In French patent law, a saisie-contrefaçon is a very usual mise en bouche – an appetizer before the meal consisting of the infringement lawsuit. In this case, since a declaratory action was already pending before the Paris TGI, the meal took the form of a counterclaim for infringement on October 7, 2015.

In the meantime, further urgency proceedings were started by SPX against Pierre Fabre so as to protect some confidential documents seized at Agro Hall’s. However, the parties found a procedural agreement to move this part of the dispute to the main non-infringement case.

Finally (for now!), SPX filed a motion for cancellation of the three seizure orders on October 22, 2015. Cosmetolab and Agro Hall intervened. And this gave rise to the decision that I wanted to talk about today – which obviously plays a relatively minor part in the overall game: namely the order by a (single) judge from the Paris TGI ruling on the motion for cancellation.

Don't be mistaken, wizard's chess is in fact no child's play.
Don’t be mistaken, wizard’s chess is in fact no child’s play.

The argumentation by SPX et al. for canceling the orders was twofold: Pierre Fabre was not entitled to file a petition for these orders, and they had acted in bad faith.

The judge nicely summarized the legal criteria to be applied:

The purpose of the motion for cancellation is to reintroduce the adversarial principle into ex parte proceedings […]; if the petition [for seizure] was granted, those concerned may refer to the judge who issued the order.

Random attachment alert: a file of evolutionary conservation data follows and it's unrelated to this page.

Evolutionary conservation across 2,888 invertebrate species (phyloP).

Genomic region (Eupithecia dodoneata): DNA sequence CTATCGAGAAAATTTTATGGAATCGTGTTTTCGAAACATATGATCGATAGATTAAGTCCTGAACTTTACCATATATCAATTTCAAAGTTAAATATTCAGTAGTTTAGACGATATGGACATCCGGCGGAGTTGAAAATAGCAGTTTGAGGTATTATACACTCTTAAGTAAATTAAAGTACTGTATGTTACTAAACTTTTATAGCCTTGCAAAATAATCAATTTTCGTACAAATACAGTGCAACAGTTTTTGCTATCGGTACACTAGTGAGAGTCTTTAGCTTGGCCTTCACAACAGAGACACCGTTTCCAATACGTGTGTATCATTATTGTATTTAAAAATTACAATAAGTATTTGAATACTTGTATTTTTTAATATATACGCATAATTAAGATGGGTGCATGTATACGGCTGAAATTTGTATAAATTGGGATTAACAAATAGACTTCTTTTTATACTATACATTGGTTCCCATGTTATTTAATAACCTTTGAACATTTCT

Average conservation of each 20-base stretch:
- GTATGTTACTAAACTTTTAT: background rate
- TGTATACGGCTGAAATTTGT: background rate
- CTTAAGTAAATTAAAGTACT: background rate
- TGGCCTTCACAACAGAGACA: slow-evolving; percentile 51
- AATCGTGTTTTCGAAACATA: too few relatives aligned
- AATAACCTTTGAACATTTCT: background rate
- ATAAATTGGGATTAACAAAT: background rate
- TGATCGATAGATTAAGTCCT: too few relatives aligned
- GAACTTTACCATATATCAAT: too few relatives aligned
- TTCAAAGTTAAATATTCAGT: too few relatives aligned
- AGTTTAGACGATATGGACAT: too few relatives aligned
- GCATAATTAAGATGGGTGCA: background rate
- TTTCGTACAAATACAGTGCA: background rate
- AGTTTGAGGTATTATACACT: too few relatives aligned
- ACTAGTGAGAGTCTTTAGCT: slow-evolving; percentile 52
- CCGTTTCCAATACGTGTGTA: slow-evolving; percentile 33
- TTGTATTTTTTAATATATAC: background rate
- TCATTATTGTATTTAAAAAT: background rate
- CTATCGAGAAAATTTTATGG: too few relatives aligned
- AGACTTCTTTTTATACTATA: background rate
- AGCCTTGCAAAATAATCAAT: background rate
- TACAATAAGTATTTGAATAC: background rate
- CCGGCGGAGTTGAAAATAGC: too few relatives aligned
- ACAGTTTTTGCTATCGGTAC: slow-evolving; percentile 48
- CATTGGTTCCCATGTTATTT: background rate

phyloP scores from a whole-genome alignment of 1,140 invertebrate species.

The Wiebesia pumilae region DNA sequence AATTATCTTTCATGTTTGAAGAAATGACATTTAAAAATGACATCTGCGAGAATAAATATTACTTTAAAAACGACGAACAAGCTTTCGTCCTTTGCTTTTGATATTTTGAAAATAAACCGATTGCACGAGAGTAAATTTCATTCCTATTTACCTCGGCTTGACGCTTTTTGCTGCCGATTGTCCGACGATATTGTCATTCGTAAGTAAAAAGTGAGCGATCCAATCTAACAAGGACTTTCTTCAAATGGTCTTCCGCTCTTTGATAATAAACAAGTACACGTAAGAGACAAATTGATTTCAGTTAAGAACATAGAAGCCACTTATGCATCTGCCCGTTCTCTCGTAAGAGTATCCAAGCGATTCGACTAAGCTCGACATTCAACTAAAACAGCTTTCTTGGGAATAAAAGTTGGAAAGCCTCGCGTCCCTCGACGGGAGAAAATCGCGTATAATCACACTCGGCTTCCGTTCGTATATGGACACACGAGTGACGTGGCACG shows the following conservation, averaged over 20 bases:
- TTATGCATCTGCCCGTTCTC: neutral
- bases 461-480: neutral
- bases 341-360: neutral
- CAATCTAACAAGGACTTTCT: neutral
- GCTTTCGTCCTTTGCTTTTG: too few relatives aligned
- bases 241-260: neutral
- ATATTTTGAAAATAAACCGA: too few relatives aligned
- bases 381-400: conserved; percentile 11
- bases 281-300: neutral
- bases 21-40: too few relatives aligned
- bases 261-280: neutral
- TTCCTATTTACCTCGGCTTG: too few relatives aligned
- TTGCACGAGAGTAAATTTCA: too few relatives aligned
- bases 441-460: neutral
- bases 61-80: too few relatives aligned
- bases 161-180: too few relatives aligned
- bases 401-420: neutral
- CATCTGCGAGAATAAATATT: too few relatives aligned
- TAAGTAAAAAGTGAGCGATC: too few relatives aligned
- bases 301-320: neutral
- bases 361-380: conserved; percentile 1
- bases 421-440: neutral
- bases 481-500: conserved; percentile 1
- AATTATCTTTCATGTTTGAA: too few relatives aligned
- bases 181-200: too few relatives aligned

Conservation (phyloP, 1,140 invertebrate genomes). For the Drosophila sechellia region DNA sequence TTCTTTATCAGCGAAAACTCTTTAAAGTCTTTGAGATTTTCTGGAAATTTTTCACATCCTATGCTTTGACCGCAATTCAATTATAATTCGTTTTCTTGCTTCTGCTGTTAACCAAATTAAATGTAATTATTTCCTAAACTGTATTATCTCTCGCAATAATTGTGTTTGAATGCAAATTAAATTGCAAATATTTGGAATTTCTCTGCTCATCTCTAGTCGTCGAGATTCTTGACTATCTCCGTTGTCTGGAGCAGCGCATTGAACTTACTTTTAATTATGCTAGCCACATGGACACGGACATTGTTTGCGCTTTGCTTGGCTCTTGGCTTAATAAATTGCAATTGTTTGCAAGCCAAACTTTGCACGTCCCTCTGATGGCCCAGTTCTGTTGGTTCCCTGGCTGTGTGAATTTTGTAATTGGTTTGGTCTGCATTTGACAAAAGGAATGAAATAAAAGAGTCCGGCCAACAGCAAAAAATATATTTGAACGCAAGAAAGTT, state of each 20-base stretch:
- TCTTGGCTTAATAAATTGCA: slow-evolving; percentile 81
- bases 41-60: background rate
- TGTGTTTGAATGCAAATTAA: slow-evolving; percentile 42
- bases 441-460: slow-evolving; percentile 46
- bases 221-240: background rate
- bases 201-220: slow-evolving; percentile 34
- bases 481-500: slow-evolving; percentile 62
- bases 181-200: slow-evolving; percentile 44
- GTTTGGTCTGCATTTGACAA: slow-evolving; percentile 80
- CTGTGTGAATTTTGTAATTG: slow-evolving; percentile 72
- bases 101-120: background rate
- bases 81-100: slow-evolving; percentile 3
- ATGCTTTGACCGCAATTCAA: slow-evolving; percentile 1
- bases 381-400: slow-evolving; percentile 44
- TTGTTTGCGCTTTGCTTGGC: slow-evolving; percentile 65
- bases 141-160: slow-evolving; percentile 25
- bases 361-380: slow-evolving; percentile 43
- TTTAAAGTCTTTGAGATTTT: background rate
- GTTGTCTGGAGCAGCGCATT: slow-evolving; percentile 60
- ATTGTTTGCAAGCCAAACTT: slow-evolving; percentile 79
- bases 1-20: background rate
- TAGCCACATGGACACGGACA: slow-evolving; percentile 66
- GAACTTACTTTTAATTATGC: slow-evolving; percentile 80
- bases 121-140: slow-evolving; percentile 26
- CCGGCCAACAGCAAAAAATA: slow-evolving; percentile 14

On this occasion, the judge who authorized the seizure hears observations from the seized party or other concerned third party if the seizure did not take place in the premises of the alleged infringers, and he/she examines whether, on the day the seizure was authorized and in view of the explanations and evidence provided by those who request the cancellation, he/she would have issued the same decision, would have limited it or would not have issued it at all. 

The first argument in support of the cancellation claim is probably the most interesting one. Any patent proprietor is entitled to file a petition for a seizure based on its patent. But in this case, a claim for ownership of the patent was pending on the day the petition for seizure was filed. Did this make Pierre Fabre’s petition illegal, as there was a doubt or at least a challenge as to whether Pierre Fabre was the rightful patent proprietor? No said the judge, because Pierre Fabre was the actual owner of the IP at the time the petition was filed, and this is all that matters:

They who petition for a saisie-contrefaçon, in order to demonstrate that their petition is admissible, must file: 

– a copy of the patent at stake,

– a copy of the status of the renewal fees, 

– an extract from the national patent register showing that the petitioner is the patent proprietor as registered. 

In the present case, it is not challenged that [Pierre Fabre] filed such evidence with the judge who authorized the three seizures. 

Although the ownership of the rights was challenged in front of the court in the context of the ownership claim filed by [SPX], on the day the petition was filed [Pierre Fabre] was the owner of the [patent] and was entitled to file such a petition. 

The above quote confirms that it is pretty easy indeed to get a saisie-contrefaçon in France -this is clearly one of the strongest advantages of local practice for patentees.